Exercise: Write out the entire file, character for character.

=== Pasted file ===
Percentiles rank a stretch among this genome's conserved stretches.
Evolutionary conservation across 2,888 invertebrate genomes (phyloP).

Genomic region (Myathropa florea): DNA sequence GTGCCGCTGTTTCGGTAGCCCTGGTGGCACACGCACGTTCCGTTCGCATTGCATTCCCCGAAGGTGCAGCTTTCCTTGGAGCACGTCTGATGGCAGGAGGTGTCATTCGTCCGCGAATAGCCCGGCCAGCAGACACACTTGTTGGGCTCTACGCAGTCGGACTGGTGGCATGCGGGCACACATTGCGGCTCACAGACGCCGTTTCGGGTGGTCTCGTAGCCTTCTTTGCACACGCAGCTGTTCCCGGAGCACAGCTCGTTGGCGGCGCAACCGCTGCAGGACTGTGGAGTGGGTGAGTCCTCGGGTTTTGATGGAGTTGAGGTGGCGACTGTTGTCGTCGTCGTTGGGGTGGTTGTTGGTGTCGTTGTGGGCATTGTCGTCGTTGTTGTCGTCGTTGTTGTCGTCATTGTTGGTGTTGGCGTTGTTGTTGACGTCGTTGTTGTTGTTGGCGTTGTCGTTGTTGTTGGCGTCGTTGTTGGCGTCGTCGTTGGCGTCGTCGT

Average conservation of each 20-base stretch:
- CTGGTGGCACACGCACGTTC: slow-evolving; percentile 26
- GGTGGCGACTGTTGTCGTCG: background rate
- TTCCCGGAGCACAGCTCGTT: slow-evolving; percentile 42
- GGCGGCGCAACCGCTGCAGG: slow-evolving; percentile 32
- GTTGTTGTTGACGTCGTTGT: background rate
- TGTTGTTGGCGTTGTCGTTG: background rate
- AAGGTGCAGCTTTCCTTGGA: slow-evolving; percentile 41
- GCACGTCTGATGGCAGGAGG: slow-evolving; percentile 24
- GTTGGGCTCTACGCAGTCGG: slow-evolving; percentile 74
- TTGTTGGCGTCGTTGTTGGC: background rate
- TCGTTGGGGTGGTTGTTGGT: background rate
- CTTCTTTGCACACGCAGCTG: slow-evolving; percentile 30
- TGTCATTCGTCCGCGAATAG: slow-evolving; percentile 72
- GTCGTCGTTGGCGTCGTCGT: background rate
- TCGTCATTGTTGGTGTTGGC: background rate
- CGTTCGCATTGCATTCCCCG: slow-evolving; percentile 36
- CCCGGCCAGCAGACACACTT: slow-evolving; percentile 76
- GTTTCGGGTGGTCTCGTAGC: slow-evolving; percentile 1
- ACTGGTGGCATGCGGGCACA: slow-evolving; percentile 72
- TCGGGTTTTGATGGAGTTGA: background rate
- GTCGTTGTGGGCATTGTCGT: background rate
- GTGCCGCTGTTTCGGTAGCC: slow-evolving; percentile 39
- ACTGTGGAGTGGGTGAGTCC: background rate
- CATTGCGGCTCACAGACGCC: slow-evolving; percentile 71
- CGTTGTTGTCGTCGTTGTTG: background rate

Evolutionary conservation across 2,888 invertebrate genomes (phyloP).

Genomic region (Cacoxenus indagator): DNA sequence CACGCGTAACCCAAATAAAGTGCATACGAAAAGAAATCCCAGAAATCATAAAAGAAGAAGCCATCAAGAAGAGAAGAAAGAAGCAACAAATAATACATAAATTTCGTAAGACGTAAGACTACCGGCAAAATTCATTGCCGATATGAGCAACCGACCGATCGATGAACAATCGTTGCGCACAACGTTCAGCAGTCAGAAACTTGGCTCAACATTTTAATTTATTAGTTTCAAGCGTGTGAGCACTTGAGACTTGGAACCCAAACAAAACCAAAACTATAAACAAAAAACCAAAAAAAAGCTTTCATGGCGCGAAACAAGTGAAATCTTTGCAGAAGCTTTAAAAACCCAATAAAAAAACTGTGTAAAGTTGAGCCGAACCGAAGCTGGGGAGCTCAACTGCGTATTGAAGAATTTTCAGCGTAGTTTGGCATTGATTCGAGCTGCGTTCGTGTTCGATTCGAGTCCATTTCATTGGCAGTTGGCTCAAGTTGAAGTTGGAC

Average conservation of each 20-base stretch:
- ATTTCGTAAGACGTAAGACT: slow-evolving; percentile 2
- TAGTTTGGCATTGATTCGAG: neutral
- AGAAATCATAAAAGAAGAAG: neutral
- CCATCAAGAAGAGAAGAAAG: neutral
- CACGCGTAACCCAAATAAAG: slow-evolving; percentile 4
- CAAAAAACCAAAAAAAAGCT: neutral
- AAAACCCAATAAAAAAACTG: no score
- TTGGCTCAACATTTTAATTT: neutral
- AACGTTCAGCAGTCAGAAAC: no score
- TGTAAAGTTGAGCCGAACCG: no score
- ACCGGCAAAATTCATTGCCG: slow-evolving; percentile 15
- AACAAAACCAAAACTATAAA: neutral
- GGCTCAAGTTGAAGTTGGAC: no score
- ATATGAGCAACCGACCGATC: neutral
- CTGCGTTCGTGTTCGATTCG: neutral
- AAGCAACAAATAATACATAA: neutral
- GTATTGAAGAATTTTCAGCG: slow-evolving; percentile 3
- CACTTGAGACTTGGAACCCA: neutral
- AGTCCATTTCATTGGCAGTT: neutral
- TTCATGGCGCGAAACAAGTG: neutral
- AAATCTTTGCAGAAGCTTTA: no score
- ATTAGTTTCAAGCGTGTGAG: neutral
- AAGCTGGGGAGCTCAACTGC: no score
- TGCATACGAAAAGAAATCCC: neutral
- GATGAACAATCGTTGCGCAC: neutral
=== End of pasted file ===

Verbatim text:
Percentiles rank a stretch among this genome's conserved stretches.
Evolutionary conservation across 2,888 invertebrate genomes (phyloP).

Genomic region (Myathropa florea): DNA sequence GTGCCGCTGTTTCGGTAGCCCTGGTGGCACACGCACGTTCCGTTCGCATTGCATTCCCCGAAGGTGCAGCTTTCCTTGGAGCACGTCTGATGGCAGGAGGTGTCATTCGTCCGCGAATAGCCCGGCCAGCAGACACACTTGTTGGGCTCTACGCAGTCGGACTGGTGGCATGCGGGCACACATTGCGGCTCACAGACGCCGTTTCGGGTGGTCTCGTAGCCTTCTTTGCACACGCAGCTGTTCCCGGAGCACAGCTCGTTGGCGGCGCAACCGCTGCAGGACTGTGGAGTGGGTGAGTCCTCGGGTTTTGATGGAGTTGAGGTGGCGACTGTTGTCGTCGTCGTTGGGGTGGTTGTTGGTGTCGTTGTGGGCATTGTCGTCGTTGTTGTCGTCGTTGTTGTCGTCATTGTTGGTGTTGGCGTTGTTGTTGACGTCGTTGTTGTTGTTGGCGTTGTCGTTGTTGTTGGCGTCGTTGTTGGCGTCGTCGTTGGCGTCGTCGT

Average conservation of each 20-base stretch:
- CTGGTGGCACACGCACGTTC: slow-evolving; percentile 26
- GGTGGCGACTGTTGTCGTCG: background rate
- TTCCCGGAGCACAGCTCGTT: slow-evolving; percentile 42
- GGCGGCGCAACCGCTGCAGG: slow-evolving; percentile 32
- GTTGTTGTTGACGTCGTTGT: background rate
- TGTTGTTGGCGTTGTCGTTG: background rate
- AAGGTGCAGCTTTCCTTGGA: slow-evolving; percentile 41
- GCACGTCTGATGGCAGGAGG: slow-evolving; percentile 24
- GTTGGGCTCTACGCAGTCGG: slow-evolving; percentile 74
- TTGTTGGCGTCGTTGTTGGC: background rate
- TCGTTGGGGTGGTTGTTGGT: background rate
- CTTCTTTGCACACGCAGCTG: slow-evolving; percentile 30
- TGTCATTCGTCCGCGAATAG: slow-evolving; percentile 72
- GTCGTCGTTGGCGTCGTCGT: background rate
- TCGTCATTGTTGGTGTTGGC: background rate
- CGTTCGCATTGCATTCCCCG: slow-evolving; percentile 36
- CCCGGCCAGCAGACACACTT: slow-evolving; percentile 76
- GTTTCGGGTGGTCTCGTAGC: slow-evolving; percentile 1
- ACTGGTGGCATGCGGGCACA: slow-evolving; percentile 72
- TCGGGTTTTGATGGAGTTGA: background rate
- GTCGTTGTGGGCATTGTCGT: background rate
- GTGCCGCTGTTTCGGTAGCC: slow-evolving; percentile 39
- ACTGTGGAGTGGGTGAGTCC: background rate
- CATTGCGGCTCACAGACGCC: slow-evolving; percentile 71
- CGTTGTTGTCGTCGTTGTTG: background rate

Evolutionary conservation across 2,888 invertebrate genomes (phyloP).

Genomic region (Cacoxenus indagator): DNA sequence CACGCGTAACCCAAATAAAGTGCATACGAAAAGAAATCCCAGAAATCATAAAAGAAGAAGCCATCAAGAAGAGAAGAAAGAAGCAACAAATAATACATAAATTTCGTAAGACGTAAGACTACCGGCAAAATTCATTGCCGATATGAGCAACCGACCGATCGATGAACAATCGTTGCGCACAACGTTCAGCAGTCAGAAACTTGGCTCAACATTTTAATTTATTAGTTTCAAGCGTGTGAGCACTTGAGACTTGGAACCCAAACAAAACCAAAACTATAAACAAAAAACCAAAAAAAAGCTTTCATGGCGCGAAACAAGTGAAATCTTTGCAGAAGCTTTAAAAACCCAATAAAAAAACTGTGTAAAGTTGAGCCGAACCGAAGCTGGGGAGCTCAACTGCGTATTGAAGAATTTTCAGCGTAGTTTGGCATTGATTCGAGCTGCGTTCGTGTTCGATTCGAGTCCATTTCATTGGCAGTTGGCTCAAGTTGAAGTTGGAC

Average conservation of each 20-base stretch:
- ATTTCGTAAGACGTAAGACT: slow-evolving; percentile 2
- TAGTTTGGCATTGATTCGAG: neutral
- AGAAATCATAAAAGAAGAAG: neutral
- CCATCAAGAAGAGAAGAAAG: neutral
- CACGCGTAACCCAAATAAAG: slow-evolving; percentile 4
- CAAAAAACCAAAAAAAAGCT: neutral
- AAAACCCAATAAAAAAACTG: no score
- TTGGCTCAACATTTTAATTT: neutral
- AACGTTCAGCAGTCAGAAAC: no score
- TGTAAAGTTGAGCCGAACCG: no score
- ACCGGCAAAATTCATTGCCG: slow-evolving; percentile 15
- AACAAAACCAAAACTATAAA: neutral
- GGCTCAAGTTGAAGTTGGAC: no score
- ATATGAGCAACCGACCGATC: neutral
- CTGCGTTCGTGTTCGATTCG: neutral
- AAGCAACAAATAATACATAA: neutral
- GTATTGAAGAATTTTCAGCG: slow-evolving; percentile 3
- CACTTGAGACTTGGAACCCA: neutral
- AGTCCATTTCATTGGCAGTT: neutral
- TTCATGGCGCGAAACAAGTG: neutral
- AAATCTTTGCAGAAGCTTTA: no score
- ATTAGTTTCAAGCGTGTGAG: neutral
- AAGCTGGGGAGCTCAACTGC: no score
- TGCATACGAAAAGAAATCCC: neutral
- GATGAACAATCGTTGCGCAC: neutral